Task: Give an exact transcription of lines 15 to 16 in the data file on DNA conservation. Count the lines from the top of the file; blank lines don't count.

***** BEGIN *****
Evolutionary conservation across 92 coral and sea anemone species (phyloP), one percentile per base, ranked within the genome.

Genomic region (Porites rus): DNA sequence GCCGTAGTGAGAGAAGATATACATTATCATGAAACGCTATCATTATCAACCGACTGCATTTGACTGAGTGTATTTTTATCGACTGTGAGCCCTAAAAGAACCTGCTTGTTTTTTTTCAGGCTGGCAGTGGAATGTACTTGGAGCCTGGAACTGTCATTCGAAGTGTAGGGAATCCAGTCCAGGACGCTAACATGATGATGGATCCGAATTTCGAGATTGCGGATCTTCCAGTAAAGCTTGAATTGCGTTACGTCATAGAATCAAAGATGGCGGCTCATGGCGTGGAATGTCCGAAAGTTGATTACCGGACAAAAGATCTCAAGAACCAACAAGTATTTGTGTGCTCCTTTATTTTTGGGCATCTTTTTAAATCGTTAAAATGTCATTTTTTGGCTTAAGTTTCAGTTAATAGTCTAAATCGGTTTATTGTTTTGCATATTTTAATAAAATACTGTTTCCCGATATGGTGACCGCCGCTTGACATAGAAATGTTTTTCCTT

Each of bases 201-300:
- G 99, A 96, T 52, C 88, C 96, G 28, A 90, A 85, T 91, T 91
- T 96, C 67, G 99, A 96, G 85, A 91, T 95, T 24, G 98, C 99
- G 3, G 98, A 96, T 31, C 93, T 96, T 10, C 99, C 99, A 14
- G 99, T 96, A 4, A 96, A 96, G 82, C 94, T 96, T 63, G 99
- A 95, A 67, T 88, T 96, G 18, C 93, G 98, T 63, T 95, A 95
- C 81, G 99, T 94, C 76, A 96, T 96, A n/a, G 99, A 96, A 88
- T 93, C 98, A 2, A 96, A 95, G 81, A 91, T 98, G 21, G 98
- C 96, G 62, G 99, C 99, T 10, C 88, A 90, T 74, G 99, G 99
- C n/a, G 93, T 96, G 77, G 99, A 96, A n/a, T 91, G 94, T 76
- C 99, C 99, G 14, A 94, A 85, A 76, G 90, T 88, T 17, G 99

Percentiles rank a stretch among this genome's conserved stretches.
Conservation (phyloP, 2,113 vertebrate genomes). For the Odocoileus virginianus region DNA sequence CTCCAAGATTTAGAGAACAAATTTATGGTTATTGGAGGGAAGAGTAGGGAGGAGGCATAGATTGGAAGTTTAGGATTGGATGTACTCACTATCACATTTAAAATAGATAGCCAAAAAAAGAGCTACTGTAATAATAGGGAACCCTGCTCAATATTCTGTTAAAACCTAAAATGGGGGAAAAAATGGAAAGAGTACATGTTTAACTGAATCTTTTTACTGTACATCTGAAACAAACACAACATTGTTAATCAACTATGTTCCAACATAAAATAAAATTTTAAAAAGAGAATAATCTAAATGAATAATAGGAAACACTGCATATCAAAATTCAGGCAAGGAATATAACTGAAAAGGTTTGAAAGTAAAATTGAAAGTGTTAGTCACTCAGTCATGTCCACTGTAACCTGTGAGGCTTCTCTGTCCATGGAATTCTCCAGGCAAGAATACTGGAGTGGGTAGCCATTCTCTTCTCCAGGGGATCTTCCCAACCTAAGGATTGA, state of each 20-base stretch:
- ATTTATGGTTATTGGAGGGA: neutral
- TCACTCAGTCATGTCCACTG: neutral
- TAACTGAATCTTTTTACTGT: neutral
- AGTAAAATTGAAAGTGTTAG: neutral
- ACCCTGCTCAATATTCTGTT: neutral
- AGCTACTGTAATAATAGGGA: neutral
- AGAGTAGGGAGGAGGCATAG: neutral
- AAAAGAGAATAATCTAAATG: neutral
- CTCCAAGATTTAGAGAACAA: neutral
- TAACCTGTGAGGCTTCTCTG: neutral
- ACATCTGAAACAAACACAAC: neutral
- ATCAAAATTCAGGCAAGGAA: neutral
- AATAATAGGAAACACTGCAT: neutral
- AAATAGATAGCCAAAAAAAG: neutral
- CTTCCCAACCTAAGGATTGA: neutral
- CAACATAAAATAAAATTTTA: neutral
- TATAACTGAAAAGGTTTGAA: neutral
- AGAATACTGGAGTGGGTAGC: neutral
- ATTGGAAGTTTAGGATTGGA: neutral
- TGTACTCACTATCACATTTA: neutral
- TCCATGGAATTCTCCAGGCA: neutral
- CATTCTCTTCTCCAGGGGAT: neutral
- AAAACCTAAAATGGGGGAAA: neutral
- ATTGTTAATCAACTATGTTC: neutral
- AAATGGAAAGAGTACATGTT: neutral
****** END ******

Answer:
Conservation (phyloP, 2,113 vertebrate genomes). For the Odocoileus virginianus region DNA sequence CTCCAAGATTTAGAGAACAAATTTATGGTTATTGGAGGGAAGAGTAGGGAGGAGGCATAGATTGGAAGTTTAGGATTGGATGTACTCACTATCACATTTAAAATAGATAGCCAAAAAAAGAGCTACTGTAATAATAGGGAACCCTGCTCAATATTCTGTTAAAACCTAAAATGGGGGAAAAAATGGAAAGAGTACATGTTTAACTGAATCTTTTTACTGTACATCTGAAACAAACACAACATTGTTAATCAACTATGTTCCAACATAAAATAAAATTTTAAAAAGAGAATAATCTAAATGAATAATAGGAAACACTGCATATCAAAATTCAGGCAAGGAATATAACTGAAAAGGTTTGAAAGTAAAATTGAAAGTGTTAGTCACTCAGTCATGTCCACTGTAACCTGTGAGGCTTCTCTGTCCATGGAATTCTCCAGGCAAGAATACTGGAGTGGGTAGCCATTCTCTTCTCCAGGGGATCTTCCCAACCTAAGGATTGA, state of each 20-base stretch:
- ATTTATGGTTATTGGAGGGA: neutral